# Demystifying Principal Component Analysis

Last Updated on July 20, 2020 by Editorial Team

**Author(s): Abhijit Roy**

#### Data Science

Data visualization has always been an essential part of any machine learning operation. It helps to get a very clear intuition about the distribution of data, which in turn helps us to decide which model is best for the problem, we are dealing with.

Currently, with the advancement of machine learning, we more often need to deal with large datasets. The datasets are having a large number of features, and can only be visualized using a large feature space. Now, we can only visualize 2-dimensional planes but, visualization of data is also seems pretty necessary, as we saw in our discussion above. This is where Principal Component Analysis comes in.

Principal Component Analysis, or PCA, is a dimensionality-reduction method that is often used to reduce the dimensionality of large data sets, by transforming a large set of variables into a smaller one that still contains most of the information in the large set.

In simple words, it performs dimensionality reduction, i.e., it takes in large datasets with a large number of features and produces a dataset with a lower number of features(as we specify), losing as minimum information as possible.

Now, we need to be clear about a few things.

- Principle Component Analysis is an Unsupervised technique.
- If we pass a dataset with 5 features say age, height, weight, IQ, and Gender through PCA and tell it to represent using 2 features, PCA will give us two components, Principle Component 1 and Principle Component 2, these are not any specific features from our 5 initial features, they are combinations of the 5 features that hold maximum information.
- In a dataset, if we separately view each feature, we will see something like this.

If we view the above diagram and regard the red ball to be class 1 and the blue ones to be class 2, we can see the two classes can be divided based on the features. This character of the features helps a model to segregate between two classes based on the behavior of features. Though we can see for ‘weight’ feature the classes are better divided than the ‘height’ feature. We can say that because we can see for the ‘weights’ the distance between the two classes is more.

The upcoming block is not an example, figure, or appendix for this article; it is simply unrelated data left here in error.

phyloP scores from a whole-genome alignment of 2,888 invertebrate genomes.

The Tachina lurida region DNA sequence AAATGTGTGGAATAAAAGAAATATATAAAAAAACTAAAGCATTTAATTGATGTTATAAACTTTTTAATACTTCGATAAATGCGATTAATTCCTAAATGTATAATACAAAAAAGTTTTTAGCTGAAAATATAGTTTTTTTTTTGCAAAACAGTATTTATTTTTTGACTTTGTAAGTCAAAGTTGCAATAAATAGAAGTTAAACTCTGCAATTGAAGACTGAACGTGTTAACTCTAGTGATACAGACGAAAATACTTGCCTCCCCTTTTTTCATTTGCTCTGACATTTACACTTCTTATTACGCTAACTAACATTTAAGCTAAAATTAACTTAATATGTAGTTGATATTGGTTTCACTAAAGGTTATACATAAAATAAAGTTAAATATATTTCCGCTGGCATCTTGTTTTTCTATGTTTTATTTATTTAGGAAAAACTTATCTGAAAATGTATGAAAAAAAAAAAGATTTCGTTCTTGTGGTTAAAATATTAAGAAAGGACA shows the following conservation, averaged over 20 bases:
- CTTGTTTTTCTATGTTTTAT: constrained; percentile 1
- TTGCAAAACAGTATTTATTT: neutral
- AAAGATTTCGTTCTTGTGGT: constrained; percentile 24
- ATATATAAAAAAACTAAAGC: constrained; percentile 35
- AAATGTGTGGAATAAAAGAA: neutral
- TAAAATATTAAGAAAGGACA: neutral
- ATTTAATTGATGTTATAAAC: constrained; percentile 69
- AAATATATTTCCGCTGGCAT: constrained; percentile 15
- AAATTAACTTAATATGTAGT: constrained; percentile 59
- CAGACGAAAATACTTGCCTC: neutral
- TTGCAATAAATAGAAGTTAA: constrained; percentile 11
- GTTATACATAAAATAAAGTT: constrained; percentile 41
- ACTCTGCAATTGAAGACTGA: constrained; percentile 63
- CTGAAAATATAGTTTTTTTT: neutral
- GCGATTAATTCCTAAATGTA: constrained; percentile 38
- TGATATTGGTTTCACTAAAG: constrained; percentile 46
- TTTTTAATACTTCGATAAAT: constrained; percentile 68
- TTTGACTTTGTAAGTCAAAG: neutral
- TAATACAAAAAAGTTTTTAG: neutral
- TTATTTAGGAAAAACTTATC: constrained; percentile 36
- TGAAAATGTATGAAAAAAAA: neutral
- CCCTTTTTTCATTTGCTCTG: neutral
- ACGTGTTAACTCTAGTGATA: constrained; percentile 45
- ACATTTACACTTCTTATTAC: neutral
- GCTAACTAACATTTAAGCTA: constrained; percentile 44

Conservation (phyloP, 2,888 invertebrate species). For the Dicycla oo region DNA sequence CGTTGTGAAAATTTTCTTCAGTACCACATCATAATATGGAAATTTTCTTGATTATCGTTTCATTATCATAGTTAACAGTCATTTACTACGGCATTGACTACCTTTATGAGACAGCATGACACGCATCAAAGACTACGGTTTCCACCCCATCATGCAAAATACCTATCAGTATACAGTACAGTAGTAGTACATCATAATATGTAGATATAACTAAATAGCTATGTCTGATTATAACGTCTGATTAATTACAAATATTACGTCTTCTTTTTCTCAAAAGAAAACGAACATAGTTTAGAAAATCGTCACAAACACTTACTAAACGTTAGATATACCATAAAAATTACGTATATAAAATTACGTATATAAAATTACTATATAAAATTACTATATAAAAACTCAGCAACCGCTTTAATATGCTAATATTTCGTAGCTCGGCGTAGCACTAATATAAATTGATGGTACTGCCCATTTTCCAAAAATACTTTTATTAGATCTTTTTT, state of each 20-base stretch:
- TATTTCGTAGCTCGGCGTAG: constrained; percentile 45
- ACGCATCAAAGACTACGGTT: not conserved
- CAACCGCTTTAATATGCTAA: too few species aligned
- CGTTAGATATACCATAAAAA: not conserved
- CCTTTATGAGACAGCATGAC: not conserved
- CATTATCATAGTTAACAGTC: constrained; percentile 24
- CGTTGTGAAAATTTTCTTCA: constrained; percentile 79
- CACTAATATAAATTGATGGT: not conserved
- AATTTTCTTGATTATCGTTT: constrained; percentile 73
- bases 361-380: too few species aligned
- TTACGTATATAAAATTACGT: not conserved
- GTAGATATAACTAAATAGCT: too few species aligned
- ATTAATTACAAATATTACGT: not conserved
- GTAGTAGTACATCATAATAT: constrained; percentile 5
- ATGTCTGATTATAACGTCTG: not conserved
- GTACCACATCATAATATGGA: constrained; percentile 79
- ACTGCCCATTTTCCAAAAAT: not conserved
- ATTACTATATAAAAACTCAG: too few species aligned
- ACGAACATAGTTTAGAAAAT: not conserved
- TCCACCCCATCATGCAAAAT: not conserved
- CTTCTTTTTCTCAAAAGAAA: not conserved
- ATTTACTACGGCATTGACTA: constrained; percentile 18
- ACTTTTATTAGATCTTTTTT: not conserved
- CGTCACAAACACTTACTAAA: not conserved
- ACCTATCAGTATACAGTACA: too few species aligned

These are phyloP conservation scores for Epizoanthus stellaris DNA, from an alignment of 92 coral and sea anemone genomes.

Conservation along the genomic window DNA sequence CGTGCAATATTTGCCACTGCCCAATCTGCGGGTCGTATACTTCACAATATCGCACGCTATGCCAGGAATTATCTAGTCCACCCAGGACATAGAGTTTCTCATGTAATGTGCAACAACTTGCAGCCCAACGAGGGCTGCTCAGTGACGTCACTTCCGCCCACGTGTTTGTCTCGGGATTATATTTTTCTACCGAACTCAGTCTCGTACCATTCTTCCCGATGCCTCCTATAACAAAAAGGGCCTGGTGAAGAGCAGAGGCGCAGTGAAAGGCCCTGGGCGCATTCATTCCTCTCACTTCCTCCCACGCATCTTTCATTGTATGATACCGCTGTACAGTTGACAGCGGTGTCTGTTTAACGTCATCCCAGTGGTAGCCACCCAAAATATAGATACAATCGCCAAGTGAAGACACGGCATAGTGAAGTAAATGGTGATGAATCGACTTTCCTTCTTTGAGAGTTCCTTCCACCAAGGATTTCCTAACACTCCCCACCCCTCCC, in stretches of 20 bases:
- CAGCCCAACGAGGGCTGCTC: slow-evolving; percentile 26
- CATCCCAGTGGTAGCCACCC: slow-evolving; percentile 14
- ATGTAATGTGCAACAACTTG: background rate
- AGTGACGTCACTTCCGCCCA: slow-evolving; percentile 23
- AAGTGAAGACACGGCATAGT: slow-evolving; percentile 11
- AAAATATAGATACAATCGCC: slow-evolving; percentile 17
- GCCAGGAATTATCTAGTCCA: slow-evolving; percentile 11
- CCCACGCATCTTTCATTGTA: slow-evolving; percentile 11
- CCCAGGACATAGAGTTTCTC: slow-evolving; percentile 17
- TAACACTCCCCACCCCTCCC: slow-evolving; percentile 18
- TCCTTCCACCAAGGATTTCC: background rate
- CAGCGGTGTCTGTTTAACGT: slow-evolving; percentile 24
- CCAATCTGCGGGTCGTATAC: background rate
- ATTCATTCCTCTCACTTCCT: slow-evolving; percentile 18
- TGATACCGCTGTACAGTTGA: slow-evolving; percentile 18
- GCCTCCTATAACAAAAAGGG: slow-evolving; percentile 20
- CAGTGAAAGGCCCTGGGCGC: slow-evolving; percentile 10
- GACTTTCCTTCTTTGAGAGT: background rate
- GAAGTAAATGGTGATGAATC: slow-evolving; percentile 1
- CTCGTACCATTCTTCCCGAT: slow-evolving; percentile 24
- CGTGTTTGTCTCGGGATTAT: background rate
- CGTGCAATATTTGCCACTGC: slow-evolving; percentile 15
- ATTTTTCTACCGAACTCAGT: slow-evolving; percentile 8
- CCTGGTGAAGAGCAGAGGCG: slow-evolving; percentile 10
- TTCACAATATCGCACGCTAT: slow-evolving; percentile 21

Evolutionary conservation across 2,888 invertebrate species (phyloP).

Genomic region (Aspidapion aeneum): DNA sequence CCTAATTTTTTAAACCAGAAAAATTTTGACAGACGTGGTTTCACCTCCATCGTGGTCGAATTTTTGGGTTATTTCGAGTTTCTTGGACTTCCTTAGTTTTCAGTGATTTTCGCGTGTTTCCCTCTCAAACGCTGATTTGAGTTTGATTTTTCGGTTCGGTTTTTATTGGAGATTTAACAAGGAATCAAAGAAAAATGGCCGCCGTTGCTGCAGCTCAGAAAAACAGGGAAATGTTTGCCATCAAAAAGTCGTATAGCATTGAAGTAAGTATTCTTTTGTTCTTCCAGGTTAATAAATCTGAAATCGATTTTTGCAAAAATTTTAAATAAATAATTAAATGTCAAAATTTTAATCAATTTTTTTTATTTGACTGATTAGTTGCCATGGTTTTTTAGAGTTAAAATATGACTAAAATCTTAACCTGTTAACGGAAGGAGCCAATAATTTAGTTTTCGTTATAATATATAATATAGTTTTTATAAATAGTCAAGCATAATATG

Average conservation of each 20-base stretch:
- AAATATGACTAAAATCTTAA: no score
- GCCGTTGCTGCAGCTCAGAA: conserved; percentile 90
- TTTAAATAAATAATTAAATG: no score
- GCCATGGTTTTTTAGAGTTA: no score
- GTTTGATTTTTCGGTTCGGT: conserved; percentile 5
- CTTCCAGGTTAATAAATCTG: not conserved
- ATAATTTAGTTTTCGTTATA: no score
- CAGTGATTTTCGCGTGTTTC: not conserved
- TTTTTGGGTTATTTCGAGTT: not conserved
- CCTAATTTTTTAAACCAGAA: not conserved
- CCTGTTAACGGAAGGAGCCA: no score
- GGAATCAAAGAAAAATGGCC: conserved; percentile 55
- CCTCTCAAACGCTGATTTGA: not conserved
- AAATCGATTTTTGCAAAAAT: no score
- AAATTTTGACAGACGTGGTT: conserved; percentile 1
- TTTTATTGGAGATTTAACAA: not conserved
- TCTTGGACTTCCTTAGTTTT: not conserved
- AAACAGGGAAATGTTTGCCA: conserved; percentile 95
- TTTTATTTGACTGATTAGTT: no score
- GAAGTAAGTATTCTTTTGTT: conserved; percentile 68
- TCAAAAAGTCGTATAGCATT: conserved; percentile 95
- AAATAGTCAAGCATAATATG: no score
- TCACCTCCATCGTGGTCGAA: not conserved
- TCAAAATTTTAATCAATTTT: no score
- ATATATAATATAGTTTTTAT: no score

This concept is reflected by the Variance of the feature. Variance is given by:

So, it is the summation of the square of the distance from the mean. The more the points are distant more is the variance. So, Weight here has more variance than height. This variance can be used to depict and compare how much information a particular feature provides a model about the distribution of data. More the variance more information is provided.

#### A theoretical Intuition

This diagram exactly describes the Principal Component Analysis. Say, we have two features X and Y. We distribute the points on a 2- Dimensional plane, each point can be represented by a tuple (X1, Y1) where they are the values of the features. Now, we want to represent this using only 1 component. So need to find an Axis as shown in the figure, and take the projection of the points located on the XY plane on the Axis. Now the projection can be represented by a single value Z1 as the Axis is 1 Dimensional. The criteria of the axis for suiting our purpose is that the variance of the points for that axis has to be maximum i.e, if we choose any other axis, project the points on it, and find the variance, the value should not be greater than the present value.

But now, as we did a dimension reduction, we will lose some information. Our goal is to minimize information loss. Now, if we have 10 Dimensional Data and we reduce its dimension to 2, it may look something like this.

To, summarize we try to find the best possible axes where the variance along the axes are maximum, then we take the projection of the n-dimensional points on the plane formed by our axes for dimensionality reduction.